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Keller: ART a "lemon" that could take a year to fix

Keller details a project that can only be called a disaster

Charging systems for electric buses can't be certified

Some ART stations will have to be redesigned

No idea when the project will become operational

The $135 million Albuquerque Rapid Transit project is so riddled with design flaws and mechanical issues with its electric buses that it will take a year to fix, and city officials don't know when the project will become operational, Mayor Tim Keller said Tuesday.

Those flaws include at least two ART stations that will have to be at least partially redesigned, electric buses that haven't been certified to meet federal standards, proprietary charging systems for the buses that haven't been certified, and the nagging uncertainty about whether the city will ever get the $75 million in federal funding it hoped for, Keller said during a briefing Tuesday afternoon on the ART project.

“There are a whole lot of questions and we don't have answers to all the questions,” Keller said. “This is going to be an endeavor the city is going to have to deal with and fix for at least the next year.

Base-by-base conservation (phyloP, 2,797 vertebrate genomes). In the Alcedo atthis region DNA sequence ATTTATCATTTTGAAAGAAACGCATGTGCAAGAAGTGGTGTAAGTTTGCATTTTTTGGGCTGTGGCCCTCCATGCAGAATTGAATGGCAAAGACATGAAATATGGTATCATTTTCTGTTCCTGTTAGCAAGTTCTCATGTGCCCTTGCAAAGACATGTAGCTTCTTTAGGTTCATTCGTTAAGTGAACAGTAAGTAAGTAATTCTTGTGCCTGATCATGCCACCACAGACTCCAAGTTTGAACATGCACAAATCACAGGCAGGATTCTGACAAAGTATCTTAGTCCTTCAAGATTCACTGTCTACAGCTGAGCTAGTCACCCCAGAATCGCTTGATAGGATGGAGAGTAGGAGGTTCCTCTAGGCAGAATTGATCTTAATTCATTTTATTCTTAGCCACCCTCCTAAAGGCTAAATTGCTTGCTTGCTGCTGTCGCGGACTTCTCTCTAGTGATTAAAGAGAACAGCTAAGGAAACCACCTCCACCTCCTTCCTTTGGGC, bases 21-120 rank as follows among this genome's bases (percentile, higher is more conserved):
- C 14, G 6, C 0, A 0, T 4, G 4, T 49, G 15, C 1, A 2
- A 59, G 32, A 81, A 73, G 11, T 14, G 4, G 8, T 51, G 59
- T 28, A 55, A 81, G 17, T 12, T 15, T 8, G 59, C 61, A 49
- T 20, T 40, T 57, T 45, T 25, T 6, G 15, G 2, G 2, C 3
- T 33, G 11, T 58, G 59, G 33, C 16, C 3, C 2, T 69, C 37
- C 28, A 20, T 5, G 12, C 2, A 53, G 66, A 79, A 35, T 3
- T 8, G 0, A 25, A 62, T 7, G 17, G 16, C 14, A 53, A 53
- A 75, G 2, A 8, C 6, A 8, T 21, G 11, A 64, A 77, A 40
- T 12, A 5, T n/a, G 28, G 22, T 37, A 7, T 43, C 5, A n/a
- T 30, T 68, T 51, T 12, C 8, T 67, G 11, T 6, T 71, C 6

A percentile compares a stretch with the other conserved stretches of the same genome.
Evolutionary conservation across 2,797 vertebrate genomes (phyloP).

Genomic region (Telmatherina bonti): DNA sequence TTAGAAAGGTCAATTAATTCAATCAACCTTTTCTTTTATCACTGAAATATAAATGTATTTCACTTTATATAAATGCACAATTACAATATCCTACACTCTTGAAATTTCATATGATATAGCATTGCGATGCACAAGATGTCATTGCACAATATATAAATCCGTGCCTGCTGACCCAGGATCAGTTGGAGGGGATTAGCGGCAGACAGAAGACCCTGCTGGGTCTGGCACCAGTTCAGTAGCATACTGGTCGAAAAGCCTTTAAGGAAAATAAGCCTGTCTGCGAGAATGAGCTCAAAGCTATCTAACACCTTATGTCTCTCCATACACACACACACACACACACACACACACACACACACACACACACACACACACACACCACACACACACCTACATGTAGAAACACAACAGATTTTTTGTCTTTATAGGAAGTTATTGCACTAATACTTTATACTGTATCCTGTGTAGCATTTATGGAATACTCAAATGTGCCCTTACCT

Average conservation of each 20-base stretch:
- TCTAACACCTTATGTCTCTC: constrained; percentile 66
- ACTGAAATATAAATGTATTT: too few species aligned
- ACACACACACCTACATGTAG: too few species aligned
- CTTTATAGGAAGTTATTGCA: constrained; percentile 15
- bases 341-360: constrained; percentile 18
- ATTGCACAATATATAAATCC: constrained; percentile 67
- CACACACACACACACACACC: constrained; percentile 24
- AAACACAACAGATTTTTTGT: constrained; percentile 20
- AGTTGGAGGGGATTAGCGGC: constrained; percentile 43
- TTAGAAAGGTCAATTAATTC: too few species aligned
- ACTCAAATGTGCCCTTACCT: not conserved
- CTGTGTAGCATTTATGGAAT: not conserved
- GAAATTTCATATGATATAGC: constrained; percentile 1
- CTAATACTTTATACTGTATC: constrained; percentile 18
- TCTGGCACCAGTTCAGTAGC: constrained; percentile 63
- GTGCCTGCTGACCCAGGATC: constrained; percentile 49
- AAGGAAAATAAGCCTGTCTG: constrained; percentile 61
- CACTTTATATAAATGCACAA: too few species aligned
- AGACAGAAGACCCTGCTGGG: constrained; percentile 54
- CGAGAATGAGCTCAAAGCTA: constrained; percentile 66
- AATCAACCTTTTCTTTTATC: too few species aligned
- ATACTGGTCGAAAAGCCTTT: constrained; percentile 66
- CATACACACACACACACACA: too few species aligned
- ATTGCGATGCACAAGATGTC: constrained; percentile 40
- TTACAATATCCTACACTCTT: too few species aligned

“What we have found is very troubling. The problems are much worse than I think anybody believed. This project is a bit of a lemon. We don't have a predictable timeline as to when ART will be operational.”

Here are some of the issues that Keller and the city's Chief Operating Officer Lawrence Rael revealed during a 45-minute briefing on ART.

- The mirrors on the ART buses are bumping into the pillars that hold up the fabric awnings at the ART stations along Central Avenue. It means that those stations will have to be altered so the mirrors are protected.

- The ART station at Central and Washington is too short. It means that in order to get the 60-foot-long articulated buses into the station, bus drivers must make an “S” maneuver, which swerves the buses into regular traffic lanes and presents safety issues to motorists.

- The station at Atrisco and Central is too long. That means the ART bus sort of comes into the station tilted at a three-to-four degree angle and that the bus floor is a few inches higher than the station platform. That's not safe for passengers.

- There are gaps of at least three inches at some stations between the platform edge and the bus floor, which makes it unsafe for people with disabilities.

- The buses themselves. Former Mayor Richard Berry's administration ordered 18 buses from a Chinese company, BYD, or Build Your Dreams. All of the buses were supposed to have been delivered by early October, but so far, only nine have been delivered. And ART can't operate without a full compliment of buses.

There at least 20 to 30 minor and major problems with each bus that city workers have found. They range from structural problems to minor, but important things like the color of the seat belts for drivers. Federal regulations require that the seat belts be yellow, but the BYD buses have black seat belts, which makes them harder for drivers to see.

Federal regulations also require that belt restraints for wheel chairs be in the same place in each bus. But in the BYD buses, those restraints are in different areas in each bus.